Smallholders yet to benefit fully from agricultural loans

Access to credit is crucial for farmers, as it enables them to invest in modern farming techniques, purchase quality inputs, and mitigate the risks associated with production. However, in Pakistan, accessibility and effectiveness of agricultural credit disbursement pose both challenges and opportunities for farmers.

During Jul-Dec FY2024, agricultural credit disbursement reached Rs1105.8 billion as compared to Rs842.4 billion last year, an increase of 31.3 percent. 

“The surge in credit disbursement signifies a growing recognition of the pivotal role agriculture plays in Pakistan's economy and the concerted efforts made by the government and financial institutions to support farmers,” said Faiz Rasool, Senior Policy Advisor, Global Alliance for Improved Nutrition (Gain).

“The substantial increase in agricultural credit disbursement during the first half of FY2024 is a positive sign for Pakistan's agricultural sector. Access to credit is vital for farmers to invest in modern inputs, machinery, and technology, which are essential for improving productivity and income.
“This shift indicates that farmers in Pakistan are adopting new agricultural practices, including the increasing use of DAP fertilizer. This reflects their growing awareness of the significance of balanced fertilization and sustainable soil management practices.

“It is of utmost importance to ensure that the credit reaches smallholder farmers, who make up the majority of agricultural households in Pakistan. To achieve this goal, there is a need to concentrate on improving financial inclusion and developing tailored interventions to meet the specific needs of small-scale farmers. This will ensure that the credit has the greatest possible impact on agricultural development,” said Faiz.

Aamer Hayat Bhandara, a young Pakpattan-based farmer who co-founded Digital Dera, said, “Despite agriculture's crucial role in GDP, farmers often face challenges in accessing adequate credit to invest in their farms and enhance productivity. As the country strives for agricultural growth, understanding the challenges and opportunities in agriculture credit disbursement becomes paramount,” he said.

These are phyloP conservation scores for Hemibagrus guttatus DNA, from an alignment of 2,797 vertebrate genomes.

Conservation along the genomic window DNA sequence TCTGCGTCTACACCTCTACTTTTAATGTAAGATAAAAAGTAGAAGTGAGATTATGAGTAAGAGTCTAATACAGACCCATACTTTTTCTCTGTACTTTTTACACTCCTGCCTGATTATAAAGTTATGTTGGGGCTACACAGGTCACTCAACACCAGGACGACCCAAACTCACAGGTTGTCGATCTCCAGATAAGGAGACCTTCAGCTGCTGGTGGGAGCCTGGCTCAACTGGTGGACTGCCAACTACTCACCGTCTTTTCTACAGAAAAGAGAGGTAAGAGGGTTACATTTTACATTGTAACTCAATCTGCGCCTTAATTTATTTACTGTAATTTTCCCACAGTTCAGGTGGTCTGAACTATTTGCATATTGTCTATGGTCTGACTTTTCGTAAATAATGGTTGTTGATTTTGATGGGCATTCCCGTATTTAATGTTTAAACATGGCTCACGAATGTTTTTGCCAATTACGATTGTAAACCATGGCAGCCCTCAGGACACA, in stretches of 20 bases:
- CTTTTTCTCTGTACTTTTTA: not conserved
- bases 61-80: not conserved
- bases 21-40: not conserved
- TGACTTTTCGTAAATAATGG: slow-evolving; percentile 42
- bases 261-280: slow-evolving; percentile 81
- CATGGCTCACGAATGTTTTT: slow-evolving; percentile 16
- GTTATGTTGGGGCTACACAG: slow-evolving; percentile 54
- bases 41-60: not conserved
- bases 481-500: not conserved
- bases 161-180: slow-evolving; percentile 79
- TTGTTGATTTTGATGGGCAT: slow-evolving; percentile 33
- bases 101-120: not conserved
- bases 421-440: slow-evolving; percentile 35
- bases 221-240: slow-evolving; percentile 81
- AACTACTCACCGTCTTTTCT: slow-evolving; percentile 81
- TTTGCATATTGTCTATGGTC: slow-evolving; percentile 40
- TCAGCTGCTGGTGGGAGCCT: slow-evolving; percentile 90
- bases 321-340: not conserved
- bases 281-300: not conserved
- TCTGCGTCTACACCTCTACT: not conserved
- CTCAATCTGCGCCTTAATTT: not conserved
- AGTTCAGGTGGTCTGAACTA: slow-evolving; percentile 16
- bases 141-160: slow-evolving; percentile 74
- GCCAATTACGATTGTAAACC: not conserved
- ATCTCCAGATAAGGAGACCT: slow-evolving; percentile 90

“It is necessary to understand that not all farmers in Pakistan are equally benefiting from expansion credit. The majority of farmers are smallholders and own less than five acres of land. Getting credit can be difficult for farmers, especially those in the rural areas. This is due to high lending costs and risks, as well as limited outreach and penetration of formal financial institutions.
“Additionally, the farmers often lack financial literacy and awareness, which adds to the challenge of obtaining credit. Banks also make the process cumbersome by demanding many documents, and asking the farmers to pledge their land as collateral, which is often their only source of income.

“As a result, the farmers often turn to informal sources of credit, which charge high-interest rates, low prices for their crops, and keep them in a cycle of debt and dependence. Informal sources were used by 73.7% of farmers for credit, according to a report by the Asian Development Bank in 2019,” the Gain’s senior policy advisor said.

“The farmers who get loans from formal credit sources sometimes face challenges in using and paying back their loans. These challenges include climate change, limited resources, not using the full loan amount, increasing interest rates, and difficulty in accessing quality inputs, technology, and markets. These factors affect how much farmers can produce, how much money they make, and how profitable their farms are. They also make farmers more vulnerable to unexpected problems and stress,” he added.

ePaper - Nawaiwaqt